Amy won’t have to catch a bus as we live in walking distance of the school campus. Kindergarten, primary school, two secondary school, two gyms and a football stadium and athletics tracks are all really close together, so that makes things a little easier for her. I’m walking her there every morning and I will for the next couple of years as I’m lucky enough to work from home. Before Amy started kindergarten, I was a little worried because she still didn’t speak German very well and she had never been away from me during the day, so I tried to hype it up as much as possible by telling her about all the new friends she’d make and the fun things she’d do and luckily, she absolutely loves going.
About school today :
6. Do you pack a lunch for your kids?
No, all kids have a warm lunch at Amy’s kindergarten. There is no other option, which I think is a good idea to ensure that all kids have at least one warm meal a day. We only send in some fruit or veg each day which the kids eat during their fruit break. Their teacher collects the fruit at drop off and then cuts it up for the entire group, so all kids can choose what they want to eat.
7. What are your thoughts on school lunches? How are they compared to when you were at school?
I can’t really judge the quality of the food as I haven’t tried it myself, but there’s definitely more variety compared to when I was at school. We usually had potatoes, meat and vegetables, sometimes pasta whereas Amy gets stuffed peppers, Chinese sweet and sour fish or turkey breast with tomato and mozzarella.
8. Do you think bullying is more of a problem today than it was when you were at school? Have you given your kids any advice on how to deal with bullying?
I definitely think bullying is more a problem today than it was when I was at school. Don’t get me wrong, we weren’t innocent little angels either. We poked fun at each other and there were arguments too, but I think it’s become more vicious these days. Kids don’t seem to know when to stop and social media usage makes it easy for kids to carry things on outside the classroom, so things really get out of hand without a lot of parents knowing what’s going on in their kids’ lives and that’s something that really scares me.
I think it’s difficult to prepare children for bullying as it can happen to everyone for the most stupid little reason, but I think it’s important to teach your child to stand up for themselves and trust you enough to tell you about any issues in school, be it with students or teachers. I also believe that it’s every parent’s responsibility to monitor their children’s use of social media. It might not make your kids your biggest fans, but a lot of evil can be prevented that way.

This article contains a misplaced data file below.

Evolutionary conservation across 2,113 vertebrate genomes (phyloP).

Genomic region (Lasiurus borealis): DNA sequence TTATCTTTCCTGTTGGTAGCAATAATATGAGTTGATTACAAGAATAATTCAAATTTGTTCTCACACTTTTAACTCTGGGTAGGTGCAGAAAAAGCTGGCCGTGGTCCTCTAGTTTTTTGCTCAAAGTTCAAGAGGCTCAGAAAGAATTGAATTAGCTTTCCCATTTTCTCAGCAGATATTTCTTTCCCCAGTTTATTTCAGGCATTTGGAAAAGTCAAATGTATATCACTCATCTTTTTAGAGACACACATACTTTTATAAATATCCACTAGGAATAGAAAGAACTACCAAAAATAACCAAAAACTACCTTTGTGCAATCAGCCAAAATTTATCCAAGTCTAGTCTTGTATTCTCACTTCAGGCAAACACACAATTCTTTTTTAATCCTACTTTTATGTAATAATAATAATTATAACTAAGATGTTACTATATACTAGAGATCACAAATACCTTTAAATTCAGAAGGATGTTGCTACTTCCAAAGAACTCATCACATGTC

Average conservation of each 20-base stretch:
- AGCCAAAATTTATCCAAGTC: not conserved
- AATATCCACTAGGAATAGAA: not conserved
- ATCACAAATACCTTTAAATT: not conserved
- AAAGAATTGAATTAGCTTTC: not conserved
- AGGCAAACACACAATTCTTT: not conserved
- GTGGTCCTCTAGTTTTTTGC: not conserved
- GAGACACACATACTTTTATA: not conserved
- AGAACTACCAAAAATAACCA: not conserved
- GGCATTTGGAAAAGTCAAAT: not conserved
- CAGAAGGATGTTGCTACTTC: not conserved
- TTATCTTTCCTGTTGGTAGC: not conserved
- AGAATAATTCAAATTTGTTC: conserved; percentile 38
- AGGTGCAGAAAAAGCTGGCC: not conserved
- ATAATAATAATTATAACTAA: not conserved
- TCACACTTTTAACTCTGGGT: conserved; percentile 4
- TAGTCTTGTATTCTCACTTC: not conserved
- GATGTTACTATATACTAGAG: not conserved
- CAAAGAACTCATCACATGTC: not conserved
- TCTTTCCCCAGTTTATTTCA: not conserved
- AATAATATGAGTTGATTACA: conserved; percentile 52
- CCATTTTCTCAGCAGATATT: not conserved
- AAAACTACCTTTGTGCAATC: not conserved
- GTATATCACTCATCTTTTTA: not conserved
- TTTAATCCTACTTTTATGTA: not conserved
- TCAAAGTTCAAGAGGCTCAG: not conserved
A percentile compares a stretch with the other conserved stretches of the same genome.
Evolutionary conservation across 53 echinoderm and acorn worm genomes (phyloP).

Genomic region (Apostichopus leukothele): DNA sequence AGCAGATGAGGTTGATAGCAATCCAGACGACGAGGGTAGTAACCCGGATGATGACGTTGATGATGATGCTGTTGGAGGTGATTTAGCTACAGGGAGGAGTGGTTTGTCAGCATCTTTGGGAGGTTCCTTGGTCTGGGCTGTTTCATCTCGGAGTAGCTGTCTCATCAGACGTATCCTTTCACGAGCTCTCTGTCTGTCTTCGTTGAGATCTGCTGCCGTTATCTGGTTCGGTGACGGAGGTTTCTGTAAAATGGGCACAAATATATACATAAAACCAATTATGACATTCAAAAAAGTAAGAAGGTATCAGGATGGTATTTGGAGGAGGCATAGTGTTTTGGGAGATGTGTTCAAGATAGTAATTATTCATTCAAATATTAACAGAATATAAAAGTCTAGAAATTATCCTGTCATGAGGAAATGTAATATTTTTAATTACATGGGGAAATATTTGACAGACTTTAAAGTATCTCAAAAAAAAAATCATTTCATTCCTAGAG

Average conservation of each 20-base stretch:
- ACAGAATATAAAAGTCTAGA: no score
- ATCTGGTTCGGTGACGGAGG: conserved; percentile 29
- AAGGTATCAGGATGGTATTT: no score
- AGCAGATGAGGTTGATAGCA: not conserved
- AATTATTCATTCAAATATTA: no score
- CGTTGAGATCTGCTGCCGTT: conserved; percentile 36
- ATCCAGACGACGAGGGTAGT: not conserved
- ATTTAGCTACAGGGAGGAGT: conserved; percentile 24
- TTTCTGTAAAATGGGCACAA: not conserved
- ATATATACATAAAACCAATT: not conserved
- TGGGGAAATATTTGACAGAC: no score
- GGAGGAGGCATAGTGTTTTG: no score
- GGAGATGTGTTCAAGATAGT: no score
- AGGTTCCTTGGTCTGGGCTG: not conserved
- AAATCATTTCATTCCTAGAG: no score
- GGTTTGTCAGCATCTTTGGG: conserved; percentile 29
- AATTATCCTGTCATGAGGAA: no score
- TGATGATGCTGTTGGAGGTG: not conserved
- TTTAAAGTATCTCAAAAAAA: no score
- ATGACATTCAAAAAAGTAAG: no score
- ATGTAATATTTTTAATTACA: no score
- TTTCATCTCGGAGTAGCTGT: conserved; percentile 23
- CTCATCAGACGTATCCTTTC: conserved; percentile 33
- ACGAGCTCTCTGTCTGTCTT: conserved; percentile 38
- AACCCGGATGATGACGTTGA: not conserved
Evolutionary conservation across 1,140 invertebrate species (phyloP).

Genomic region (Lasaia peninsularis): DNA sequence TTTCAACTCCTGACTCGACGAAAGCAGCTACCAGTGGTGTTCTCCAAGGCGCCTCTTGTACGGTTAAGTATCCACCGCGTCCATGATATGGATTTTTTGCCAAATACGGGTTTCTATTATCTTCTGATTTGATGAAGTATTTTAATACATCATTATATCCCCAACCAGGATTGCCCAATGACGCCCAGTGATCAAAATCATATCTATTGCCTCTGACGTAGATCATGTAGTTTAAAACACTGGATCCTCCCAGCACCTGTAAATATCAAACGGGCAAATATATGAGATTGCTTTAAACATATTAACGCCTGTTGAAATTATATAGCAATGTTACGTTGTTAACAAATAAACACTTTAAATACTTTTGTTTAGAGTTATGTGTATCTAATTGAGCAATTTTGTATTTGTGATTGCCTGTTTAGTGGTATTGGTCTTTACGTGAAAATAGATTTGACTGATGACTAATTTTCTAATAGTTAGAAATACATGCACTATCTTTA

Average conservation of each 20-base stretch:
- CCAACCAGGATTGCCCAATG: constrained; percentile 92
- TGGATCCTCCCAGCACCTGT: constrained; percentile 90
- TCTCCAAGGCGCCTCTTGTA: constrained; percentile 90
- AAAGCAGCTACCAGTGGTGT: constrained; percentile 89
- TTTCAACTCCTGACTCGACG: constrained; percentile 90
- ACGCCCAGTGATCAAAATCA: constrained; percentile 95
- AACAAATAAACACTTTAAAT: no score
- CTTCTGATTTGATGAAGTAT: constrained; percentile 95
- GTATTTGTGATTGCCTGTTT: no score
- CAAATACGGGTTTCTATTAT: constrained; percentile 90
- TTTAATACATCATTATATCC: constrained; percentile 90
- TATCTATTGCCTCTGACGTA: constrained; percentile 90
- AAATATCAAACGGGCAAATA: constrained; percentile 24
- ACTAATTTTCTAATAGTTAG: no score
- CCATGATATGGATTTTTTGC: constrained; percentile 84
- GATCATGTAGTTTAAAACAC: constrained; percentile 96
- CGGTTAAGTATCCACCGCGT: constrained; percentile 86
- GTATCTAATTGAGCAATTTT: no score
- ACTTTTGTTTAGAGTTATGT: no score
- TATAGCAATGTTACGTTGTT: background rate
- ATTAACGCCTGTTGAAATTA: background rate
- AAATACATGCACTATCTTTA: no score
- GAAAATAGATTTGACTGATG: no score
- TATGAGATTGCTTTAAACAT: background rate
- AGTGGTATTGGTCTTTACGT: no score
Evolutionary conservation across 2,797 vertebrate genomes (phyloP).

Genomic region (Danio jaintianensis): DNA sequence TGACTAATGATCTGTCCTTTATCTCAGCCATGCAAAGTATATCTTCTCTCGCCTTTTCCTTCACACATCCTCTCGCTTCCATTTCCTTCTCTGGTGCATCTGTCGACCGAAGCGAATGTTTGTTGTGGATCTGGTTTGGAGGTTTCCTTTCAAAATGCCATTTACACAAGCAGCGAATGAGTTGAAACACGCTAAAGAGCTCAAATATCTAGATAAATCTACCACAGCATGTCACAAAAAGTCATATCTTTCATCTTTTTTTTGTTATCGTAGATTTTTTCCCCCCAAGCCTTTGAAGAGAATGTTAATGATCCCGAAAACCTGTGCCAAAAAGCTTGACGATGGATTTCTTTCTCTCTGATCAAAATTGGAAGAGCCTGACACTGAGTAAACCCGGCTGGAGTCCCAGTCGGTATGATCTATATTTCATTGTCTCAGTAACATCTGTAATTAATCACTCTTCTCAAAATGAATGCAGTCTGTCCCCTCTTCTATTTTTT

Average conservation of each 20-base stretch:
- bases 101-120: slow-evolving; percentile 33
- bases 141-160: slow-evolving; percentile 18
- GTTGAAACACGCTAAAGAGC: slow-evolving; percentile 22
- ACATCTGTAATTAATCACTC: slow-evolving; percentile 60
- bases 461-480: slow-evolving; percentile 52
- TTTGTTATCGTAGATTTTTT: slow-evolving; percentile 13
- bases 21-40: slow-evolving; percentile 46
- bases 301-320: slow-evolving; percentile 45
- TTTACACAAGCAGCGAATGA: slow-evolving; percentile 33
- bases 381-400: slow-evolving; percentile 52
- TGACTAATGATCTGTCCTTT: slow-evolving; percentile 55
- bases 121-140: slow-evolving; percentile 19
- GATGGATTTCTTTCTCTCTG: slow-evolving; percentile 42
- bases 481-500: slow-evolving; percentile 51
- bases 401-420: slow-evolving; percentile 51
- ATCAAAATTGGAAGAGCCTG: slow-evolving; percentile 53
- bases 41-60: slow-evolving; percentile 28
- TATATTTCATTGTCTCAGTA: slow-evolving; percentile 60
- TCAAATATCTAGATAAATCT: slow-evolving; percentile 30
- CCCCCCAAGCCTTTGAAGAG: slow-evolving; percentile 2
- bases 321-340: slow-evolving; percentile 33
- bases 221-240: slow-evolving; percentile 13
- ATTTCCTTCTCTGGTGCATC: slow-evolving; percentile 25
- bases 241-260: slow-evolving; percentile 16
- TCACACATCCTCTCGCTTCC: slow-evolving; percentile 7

9. Do you think kids today are more mature, developing faster than kids of your generation?
Absolutely and I think that’s not just down to the media. So many parents dress their kids like mini-adults and expect them to act like grown ups when in reality they should be enjoying their childhood. Of course, it’s fun to let your kids wear cute outfits, I’m totally guilty of that, but so what, if they get tomato sauce all over it when you’re out for a meal or they get bored in a restaurant?
While I think it’s important to expose them to as many experiences as possible, it’s equally important to remember that kids will be kids. They want things to be fun, so if you do something that requires them to be still for a long period of time, find a balance by allowing them to run wild beforehand or play a game while you’re waiting for your food etc.
10. Are there any subjects you wish they’d bring back or any subjects your kids are taking that you wish had been available to you at school?
I went to school in Germany, so school there was very different from school in the UK. There are no subjects like dance, photography or textiles and the curriculum is much more academical. While I think it’s great that these subjects exist, I would prefer, if A-Level students had to attend more traditional classes like languages, sciences and humanities on top of their two or three A-Level course. I took 10 different classes and I think that really gives you the best foundation for university.
Can you remember your first day at school? What are your best school memories and do you think school is better today than it was back when you went to school?
Image credits: private, Unsplash users Daniel Watson, Aaron Burden, Dawid Małecki and Iwona Łach